Well, as it turned out, I couldn’t have chosen a better place for my tourist HQ. By hiring Ernesto, the taxi driver recommended by my BnB hosts, my friend and I went on daily excursions to the nearby Escambray mountains, to the Northern Keys, to the great Zapata Swamp (crocodiles), and to all kinds of picturesque places in between, like Trinidad, Remedios and Cienfuegos. At prices lower than what tickets for a Cuban bus tour would have cost, we had our own private chauffeur who always found authentic places to stop for lunch, showed us the wonders of Cuban nature, told us lots about farming in Cuba – and even took us back to his house for a coffee at the end of the day.

On our first excursion to the Northern coast, I was blown away by the calm turquoise of the water and the whiteness of the sand. The place was totally unspoiled! As we drove along the narrow causeway over the tiny islands called keys – an empty road that seemed to be afloat – all I wanted to do was get into that warm water. Ernesto took us to Las Brujas, where we had lunch at the one and only restaurant. After that he withdrew to his taxi for a siesta, while we each dealt with the long white beach in our own way. I wasted no time going in for a dip and then walking along the empty beach for a mile in each direction. My Cuban friend, Julian, dragged a sunbed into palm-shade and settled down to read a book with his eyes closed and listen to the wavelets lapping the white sands.

On the way back to Santa Clara, we stopped at a private home where Ernesto knew we could buy great tropical fruit: papayas, guavas, pineapple. The prices were low and the quality was fantastic. We filled two bags and started the one-hour drive back to the BnB, where supper was waiting.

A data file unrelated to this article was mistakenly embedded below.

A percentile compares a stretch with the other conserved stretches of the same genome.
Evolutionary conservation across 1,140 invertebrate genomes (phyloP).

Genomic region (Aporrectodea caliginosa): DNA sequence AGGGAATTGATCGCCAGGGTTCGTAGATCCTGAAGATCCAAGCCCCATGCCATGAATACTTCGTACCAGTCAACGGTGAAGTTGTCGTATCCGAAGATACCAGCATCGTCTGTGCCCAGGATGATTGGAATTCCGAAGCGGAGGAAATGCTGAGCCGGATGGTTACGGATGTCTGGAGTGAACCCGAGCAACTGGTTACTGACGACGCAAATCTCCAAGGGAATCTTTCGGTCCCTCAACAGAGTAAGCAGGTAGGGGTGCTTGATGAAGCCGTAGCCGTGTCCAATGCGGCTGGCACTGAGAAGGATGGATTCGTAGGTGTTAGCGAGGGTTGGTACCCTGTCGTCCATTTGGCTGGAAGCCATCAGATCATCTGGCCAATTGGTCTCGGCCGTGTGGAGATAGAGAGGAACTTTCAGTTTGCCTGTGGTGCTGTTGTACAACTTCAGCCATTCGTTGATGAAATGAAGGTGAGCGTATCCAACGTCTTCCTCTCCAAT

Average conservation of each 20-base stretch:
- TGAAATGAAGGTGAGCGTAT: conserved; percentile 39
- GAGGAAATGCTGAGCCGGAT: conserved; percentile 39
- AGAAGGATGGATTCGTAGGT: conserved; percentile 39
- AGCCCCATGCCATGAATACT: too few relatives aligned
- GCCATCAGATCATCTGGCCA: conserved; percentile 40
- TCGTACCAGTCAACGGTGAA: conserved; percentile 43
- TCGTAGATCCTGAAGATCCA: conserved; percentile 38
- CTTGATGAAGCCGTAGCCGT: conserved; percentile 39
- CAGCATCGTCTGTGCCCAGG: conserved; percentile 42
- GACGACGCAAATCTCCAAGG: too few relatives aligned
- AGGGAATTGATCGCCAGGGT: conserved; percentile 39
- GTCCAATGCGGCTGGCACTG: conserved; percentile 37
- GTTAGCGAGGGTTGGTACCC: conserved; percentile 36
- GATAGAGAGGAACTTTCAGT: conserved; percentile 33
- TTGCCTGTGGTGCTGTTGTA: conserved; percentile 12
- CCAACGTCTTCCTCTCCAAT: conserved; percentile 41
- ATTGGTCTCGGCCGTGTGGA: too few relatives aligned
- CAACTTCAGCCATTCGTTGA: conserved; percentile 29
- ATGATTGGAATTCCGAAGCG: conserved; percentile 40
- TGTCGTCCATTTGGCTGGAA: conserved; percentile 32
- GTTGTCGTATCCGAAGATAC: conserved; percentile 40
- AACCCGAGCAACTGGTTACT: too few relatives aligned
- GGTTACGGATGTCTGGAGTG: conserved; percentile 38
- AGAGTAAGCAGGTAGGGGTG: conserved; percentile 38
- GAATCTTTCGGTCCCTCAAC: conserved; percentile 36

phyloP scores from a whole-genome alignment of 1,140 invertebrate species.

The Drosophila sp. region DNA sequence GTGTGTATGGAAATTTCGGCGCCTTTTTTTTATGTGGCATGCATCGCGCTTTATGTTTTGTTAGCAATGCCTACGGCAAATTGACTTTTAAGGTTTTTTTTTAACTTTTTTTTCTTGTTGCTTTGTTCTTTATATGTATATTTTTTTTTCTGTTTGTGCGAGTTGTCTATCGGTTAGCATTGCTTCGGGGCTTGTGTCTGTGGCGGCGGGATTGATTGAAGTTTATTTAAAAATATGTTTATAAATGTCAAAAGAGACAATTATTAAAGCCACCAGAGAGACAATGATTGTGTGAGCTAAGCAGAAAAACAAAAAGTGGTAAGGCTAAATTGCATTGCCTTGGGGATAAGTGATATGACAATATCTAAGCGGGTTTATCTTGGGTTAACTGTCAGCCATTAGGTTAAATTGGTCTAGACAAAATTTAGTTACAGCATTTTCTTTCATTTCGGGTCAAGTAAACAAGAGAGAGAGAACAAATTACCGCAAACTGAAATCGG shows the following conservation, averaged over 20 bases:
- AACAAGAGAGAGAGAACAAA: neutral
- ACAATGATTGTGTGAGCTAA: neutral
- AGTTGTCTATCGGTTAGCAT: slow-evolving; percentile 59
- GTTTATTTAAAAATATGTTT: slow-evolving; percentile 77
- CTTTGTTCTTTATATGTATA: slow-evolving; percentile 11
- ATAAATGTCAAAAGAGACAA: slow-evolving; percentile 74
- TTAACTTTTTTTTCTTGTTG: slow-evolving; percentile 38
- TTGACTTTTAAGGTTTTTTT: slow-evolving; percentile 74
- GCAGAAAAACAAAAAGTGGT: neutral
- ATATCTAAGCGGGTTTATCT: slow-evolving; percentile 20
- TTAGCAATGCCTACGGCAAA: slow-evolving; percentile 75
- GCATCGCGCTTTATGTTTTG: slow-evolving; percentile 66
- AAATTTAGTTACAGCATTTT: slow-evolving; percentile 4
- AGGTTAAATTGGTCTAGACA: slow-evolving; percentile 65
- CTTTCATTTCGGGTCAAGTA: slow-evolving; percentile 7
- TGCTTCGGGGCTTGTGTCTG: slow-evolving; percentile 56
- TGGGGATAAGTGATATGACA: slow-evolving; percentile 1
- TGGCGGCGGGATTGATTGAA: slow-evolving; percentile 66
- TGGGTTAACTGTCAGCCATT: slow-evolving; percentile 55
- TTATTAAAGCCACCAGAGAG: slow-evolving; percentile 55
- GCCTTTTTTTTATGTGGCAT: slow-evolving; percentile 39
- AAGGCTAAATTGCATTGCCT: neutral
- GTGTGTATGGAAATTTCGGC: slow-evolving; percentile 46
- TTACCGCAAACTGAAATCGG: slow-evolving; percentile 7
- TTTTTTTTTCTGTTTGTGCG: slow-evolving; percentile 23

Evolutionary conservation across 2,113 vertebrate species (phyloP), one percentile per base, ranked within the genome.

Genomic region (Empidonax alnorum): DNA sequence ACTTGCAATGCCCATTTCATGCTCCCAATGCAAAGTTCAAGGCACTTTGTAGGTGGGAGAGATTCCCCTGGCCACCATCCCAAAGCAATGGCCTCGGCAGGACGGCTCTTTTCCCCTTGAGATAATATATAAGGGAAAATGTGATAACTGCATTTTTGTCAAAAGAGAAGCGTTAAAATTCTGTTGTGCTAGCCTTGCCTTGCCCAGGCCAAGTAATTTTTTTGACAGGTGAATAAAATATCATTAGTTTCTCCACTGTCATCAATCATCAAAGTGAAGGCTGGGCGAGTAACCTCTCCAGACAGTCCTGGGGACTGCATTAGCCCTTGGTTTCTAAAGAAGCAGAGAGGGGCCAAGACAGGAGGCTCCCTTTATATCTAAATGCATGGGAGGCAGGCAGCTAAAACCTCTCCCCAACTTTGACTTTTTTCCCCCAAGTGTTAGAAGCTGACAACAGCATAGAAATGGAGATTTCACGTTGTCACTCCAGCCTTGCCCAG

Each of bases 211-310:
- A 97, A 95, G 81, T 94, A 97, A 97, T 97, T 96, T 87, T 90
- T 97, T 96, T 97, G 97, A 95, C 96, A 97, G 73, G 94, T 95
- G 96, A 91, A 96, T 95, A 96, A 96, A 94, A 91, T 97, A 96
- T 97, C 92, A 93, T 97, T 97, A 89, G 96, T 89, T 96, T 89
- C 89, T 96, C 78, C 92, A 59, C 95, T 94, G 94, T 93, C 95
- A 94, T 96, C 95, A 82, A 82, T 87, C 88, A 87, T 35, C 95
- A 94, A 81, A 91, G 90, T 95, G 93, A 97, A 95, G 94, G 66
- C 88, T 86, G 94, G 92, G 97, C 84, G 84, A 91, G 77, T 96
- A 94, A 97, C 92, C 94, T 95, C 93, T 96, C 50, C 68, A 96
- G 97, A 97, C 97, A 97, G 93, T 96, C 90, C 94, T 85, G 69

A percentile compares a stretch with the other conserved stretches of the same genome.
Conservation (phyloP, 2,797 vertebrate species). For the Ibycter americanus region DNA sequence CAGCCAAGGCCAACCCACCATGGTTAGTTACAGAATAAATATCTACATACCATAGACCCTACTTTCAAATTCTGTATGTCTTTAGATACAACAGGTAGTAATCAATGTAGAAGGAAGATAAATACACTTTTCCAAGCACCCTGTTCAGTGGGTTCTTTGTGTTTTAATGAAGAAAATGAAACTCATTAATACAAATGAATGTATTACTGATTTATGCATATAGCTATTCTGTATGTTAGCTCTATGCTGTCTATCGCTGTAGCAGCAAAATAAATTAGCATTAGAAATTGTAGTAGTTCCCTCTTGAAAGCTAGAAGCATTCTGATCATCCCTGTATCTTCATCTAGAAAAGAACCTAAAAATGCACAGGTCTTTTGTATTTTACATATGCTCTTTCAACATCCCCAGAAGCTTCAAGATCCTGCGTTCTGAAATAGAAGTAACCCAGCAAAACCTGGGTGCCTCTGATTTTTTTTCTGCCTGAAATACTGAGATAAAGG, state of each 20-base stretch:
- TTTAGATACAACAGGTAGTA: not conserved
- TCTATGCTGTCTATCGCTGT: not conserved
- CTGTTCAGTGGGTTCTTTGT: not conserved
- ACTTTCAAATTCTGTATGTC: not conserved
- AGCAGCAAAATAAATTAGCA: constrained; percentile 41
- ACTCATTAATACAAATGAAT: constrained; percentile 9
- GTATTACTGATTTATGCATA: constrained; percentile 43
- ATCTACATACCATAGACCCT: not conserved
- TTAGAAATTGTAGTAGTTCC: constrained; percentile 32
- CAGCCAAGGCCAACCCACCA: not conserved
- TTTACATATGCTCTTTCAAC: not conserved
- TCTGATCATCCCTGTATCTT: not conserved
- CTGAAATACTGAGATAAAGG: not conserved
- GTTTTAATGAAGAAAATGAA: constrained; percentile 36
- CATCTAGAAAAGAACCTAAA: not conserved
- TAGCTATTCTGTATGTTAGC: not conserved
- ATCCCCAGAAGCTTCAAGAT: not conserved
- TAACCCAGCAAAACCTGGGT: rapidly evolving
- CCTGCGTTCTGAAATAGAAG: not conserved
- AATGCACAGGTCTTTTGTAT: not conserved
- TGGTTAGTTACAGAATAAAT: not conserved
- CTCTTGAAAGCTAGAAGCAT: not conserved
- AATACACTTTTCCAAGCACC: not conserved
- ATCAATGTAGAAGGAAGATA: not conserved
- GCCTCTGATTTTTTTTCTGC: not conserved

Independent travel in Cuba is easier than you think

Cuba is an attractive vacation option for North Americans and Europeans alike. It’s safe, flights are regular and available, the weather’s fantastic, the people are charming and the countryside is unspoiled.

One of the first decisions you have to make as a prospective visitor is whether you want to sample the country or just lie on another gorgeous beach. If the white-sand-and-turquoise-water aspect is the only thing about Cuba that attracts you, book a hassle-free resort package and you’ll have a great time, surrounded by dozens of (other?) friendly, polite Canadians. If, on the other hand, you want to meet real Cubans, explore the natural wonders of the interior as well as the coast, experience the colonial charm and pulsing local nightspots of Cuban towns, or sample delicious Cuban home-cooked meals… you could book a simple return flight to Havana or Santa Clara or Holguin, and tour the country from there.

Cuban B&Bs, called casas particulares or hostales, are now listed on websites like Trip Advisor and AirBnB, so you can and should book your room before you leave home. These places are where you’ll meet your first Cubans – your host family. They’ll arrange for a pick up at the airport, serve you better food than in a restaurant and help you arrange long distance taxi rides that are more flexible, faster and usually cheaper than traveling in a crowded tourist bus. Talk to them, trust them, and they’ll make your visit memorable. Other possible modes of transport are car rental and organized bus tours, but they’re much more expensive.

Many Cubans now have email and cell phones, so it’s much easier to arrange accommodation and transport today than it was even 3 years ago.